II. Impossibility and Illegality

Defendant first contends that the trial court erred in granting plaintiff's motion for summary judgment on the defenses of impossibility and illegality. We conclude that the trial court correctly granted summary judgment to plaintiff on these defenses because the installation agreement was neither illegal nor impossible to perform.

A. Standard of Review

We review a trial court order granting or denying a summary judgment motion on a de novo basis, with our examination of the trial court's order focused on determining whether there is a genuine issue of material fact and whether either party is entitled to judgment as a matter of law. As part of that process, we view the evidence in the light most favorable to the nonmoving party.

Cox v. Roach, ––– N.C.App. ––––, ––––, 723 S.E.2d 340, 347 (2012) (citation omitted), disc. rev. denied, 366 N.C. 423, 736 S.E.2d 497 (2013).

B. Analysis

Defendant argues that the trial court erred in granting plaintiff's motion for summary judgment on the defenses of illegality and impossibility because the contract was illegal and his performance impossible under N.C. Gen.Stat. § 90A–72, which requires that a person installing a septic system be a properly certified contractor.

The court is to interpret a contract according to the intent of the parties to the contract, unless such intent is contrary to law. If the plain language of a contract is clear, the intention of the parties is inferred from the words of the contract. When the language of the contract is clear and unambiguous, construction of the agreement is a matter of law for the court, and the court cannot look beyond the terms of the contract to determine the intentions of the parties.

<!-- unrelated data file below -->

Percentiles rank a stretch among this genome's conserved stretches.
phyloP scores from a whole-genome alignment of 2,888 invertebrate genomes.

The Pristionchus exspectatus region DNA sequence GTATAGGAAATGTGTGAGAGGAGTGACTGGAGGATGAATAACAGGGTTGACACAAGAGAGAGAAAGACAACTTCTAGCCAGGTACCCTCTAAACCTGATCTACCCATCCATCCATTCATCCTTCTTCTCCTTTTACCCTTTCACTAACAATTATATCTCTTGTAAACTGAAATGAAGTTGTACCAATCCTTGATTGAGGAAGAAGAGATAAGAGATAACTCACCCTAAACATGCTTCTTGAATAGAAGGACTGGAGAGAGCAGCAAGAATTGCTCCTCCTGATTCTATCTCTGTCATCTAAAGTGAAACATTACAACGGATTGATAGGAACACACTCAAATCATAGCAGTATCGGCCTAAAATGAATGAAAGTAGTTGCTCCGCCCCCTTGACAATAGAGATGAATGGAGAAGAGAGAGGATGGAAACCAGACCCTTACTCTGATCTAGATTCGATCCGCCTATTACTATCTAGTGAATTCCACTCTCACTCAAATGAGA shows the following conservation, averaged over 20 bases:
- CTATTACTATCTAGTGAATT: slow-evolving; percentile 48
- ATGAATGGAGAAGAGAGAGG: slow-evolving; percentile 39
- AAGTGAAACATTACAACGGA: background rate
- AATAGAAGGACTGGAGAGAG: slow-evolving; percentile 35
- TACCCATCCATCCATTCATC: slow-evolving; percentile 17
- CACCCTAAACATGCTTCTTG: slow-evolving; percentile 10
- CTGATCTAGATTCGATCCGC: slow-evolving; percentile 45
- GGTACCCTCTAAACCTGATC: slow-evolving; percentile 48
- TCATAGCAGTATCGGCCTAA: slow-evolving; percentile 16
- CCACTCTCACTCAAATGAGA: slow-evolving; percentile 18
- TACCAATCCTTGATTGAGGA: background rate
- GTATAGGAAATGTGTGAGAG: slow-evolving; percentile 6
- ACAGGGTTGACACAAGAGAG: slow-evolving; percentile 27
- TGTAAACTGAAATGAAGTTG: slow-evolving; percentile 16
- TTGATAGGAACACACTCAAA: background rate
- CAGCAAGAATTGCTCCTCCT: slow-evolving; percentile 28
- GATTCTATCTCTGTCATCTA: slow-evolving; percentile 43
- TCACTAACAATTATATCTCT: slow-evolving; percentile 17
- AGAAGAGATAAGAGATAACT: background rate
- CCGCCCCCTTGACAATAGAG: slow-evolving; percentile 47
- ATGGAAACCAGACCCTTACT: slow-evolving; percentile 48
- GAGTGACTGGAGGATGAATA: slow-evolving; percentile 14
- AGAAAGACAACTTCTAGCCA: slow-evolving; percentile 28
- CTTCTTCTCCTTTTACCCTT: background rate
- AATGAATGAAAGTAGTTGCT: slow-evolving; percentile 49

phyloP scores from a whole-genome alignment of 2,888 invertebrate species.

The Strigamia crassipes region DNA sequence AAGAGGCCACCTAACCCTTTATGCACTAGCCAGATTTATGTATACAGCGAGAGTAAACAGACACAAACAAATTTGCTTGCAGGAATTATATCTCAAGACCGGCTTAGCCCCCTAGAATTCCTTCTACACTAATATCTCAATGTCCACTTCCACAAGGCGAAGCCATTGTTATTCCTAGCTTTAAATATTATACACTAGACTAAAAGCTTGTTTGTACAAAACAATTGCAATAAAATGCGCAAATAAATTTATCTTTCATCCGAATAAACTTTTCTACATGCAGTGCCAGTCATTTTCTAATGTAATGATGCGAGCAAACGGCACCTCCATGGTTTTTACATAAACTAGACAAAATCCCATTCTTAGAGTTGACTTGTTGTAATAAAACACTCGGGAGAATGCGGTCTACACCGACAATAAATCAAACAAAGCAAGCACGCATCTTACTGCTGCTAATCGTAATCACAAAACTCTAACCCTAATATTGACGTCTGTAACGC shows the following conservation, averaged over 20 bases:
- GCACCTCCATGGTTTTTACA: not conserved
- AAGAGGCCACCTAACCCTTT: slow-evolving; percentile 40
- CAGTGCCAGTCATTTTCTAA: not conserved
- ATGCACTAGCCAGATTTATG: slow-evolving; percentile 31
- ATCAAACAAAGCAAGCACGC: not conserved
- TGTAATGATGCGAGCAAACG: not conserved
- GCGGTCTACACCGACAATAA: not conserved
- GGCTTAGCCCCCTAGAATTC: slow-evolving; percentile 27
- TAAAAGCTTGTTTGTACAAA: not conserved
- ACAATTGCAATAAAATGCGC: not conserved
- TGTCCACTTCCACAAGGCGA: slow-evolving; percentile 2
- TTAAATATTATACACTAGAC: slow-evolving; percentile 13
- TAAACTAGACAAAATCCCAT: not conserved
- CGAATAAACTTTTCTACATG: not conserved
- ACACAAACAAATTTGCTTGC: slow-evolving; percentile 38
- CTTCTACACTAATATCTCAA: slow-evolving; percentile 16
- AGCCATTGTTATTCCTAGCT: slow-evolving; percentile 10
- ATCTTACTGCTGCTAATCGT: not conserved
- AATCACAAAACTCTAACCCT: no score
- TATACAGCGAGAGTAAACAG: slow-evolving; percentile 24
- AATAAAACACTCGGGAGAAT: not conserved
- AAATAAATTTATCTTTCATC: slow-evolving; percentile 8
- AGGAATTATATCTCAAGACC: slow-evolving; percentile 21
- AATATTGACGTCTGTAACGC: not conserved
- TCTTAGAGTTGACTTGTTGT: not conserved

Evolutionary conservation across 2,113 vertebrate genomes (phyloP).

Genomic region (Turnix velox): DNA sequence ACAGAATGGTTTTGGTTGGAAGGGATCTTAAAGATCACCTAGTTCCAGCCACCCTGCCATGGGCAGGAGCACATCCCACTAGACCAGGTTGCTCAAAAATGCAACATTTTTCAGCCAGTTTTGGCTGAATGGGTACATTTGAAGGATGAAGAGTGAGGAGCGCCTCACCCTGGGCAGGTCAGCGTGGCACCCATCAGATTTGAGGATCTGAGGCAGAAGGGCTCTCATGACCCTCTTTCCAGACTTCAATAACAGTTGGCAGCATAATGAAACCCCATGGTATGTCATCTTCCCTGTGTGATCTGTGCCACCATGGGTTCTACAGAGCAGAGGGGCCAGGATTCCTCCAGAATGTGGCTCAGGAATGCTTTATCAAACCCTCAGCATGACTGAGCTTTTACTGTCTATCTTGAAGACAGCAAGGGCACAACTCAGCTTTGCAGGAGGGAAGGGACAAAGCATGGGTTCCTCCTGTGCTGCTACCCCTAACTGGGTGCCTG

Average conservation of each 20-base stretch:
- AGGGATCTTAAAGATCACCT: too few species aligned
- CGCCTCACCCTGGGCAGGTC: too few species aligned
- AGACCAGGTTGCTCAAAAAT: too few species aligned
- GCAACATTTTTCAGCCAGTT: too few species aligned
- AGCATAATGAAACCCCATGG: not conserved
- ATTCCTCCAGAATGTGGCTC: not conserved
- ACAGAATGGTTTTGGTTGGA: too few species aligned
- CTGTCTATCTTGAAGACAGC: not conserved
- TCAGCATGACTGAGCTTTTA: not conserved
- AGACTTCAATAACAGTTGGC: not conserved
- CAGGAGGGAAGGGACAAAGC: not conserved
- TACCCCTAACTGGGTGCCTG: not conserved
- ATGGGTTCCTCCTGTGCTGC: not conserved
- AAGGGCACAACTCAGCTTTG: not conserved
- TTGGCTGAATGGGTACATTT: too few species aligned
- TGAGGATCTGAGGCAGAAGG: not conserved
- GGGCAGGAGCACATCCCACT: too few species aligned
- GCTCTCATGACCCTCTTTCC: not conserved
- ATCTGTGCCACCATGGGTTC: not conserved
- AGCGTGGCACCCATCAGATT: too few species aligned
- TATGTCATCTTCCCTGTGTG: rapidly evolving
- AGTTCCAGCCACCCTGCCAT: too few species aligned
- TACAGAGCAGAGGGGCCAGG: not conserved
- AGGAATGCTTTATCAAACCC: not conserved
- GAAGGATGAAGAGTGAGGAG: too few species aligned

Williams v. Habul, ––– N.C.App. ––––, ––––, 724 S.E.2d 104, 111 (2012) (citations and quotation marks omitted). Defendant does not contend that the contract is ambiguous or that there were genuine issues of material fact. He simply disagrees with the trial court's interpretation of the contract and its conclusion that the statute does not prevent defendant from performing.

“[A]n agreement which violates a constitutional statute or municipal ordinance is illegal and void.” Marriott Financial Services, Inc. v. Capitol Funds, Inc., 288 N.C. 122, 128, 217 S.E.2d 551, 555 (1975); Carolina Water Service, Inc. of North Carolina v. Town of Pine Knoll Shores, 145 N.C.App. 686, 689, 551 S.E.2d 558, 560 (2001) (“An agreement which cannot be performed without violation of a statute is illegal and void.”), disc. rev. denied, 354 N.C. 360, 556 S.E.2d 298 (2001). Additionally, nonperformance may be excused for impossibility if the performing party's

performance is rendered impossible by the law, provided the promisor is not at fault and has not assumed the risk of performing whether impossible or not. Moreover, in most cases it must be shown that the event was not reasonably foreseeable. Government actions ․ may be a basis for a finding of legal impossibility.

UNCC Properties, Inc. v. Greene, 111 N.C.App. 391, 397, 432 S .E.2d 699, 702 (1993), cert. denied, 335 N.C. 242, 439 S.E.2d 163 (1993).

Here, the only basis of illegality and impossibility asserted by defendant is statutorythat he was not allowed to construct a septic system for plaintiff because he was not a certified on-site wastewater contractor. We agree that N.C. Gen.Stat. § 90A–72(a) requires that construction and installation of “an on-site wastewater system” be performed by or under the supervision of a properly certified contractor. See N.C. Gen.Stat. § 90A–72(a) (2009); N.C. Gen.Stat. § 90A–81(d)(1) (2009) (establishing that construction of an on-site wastewater system without the proper certificate is a Class 2 misdemeanor). But the parties' contract did not require defendant to install the septic system personally.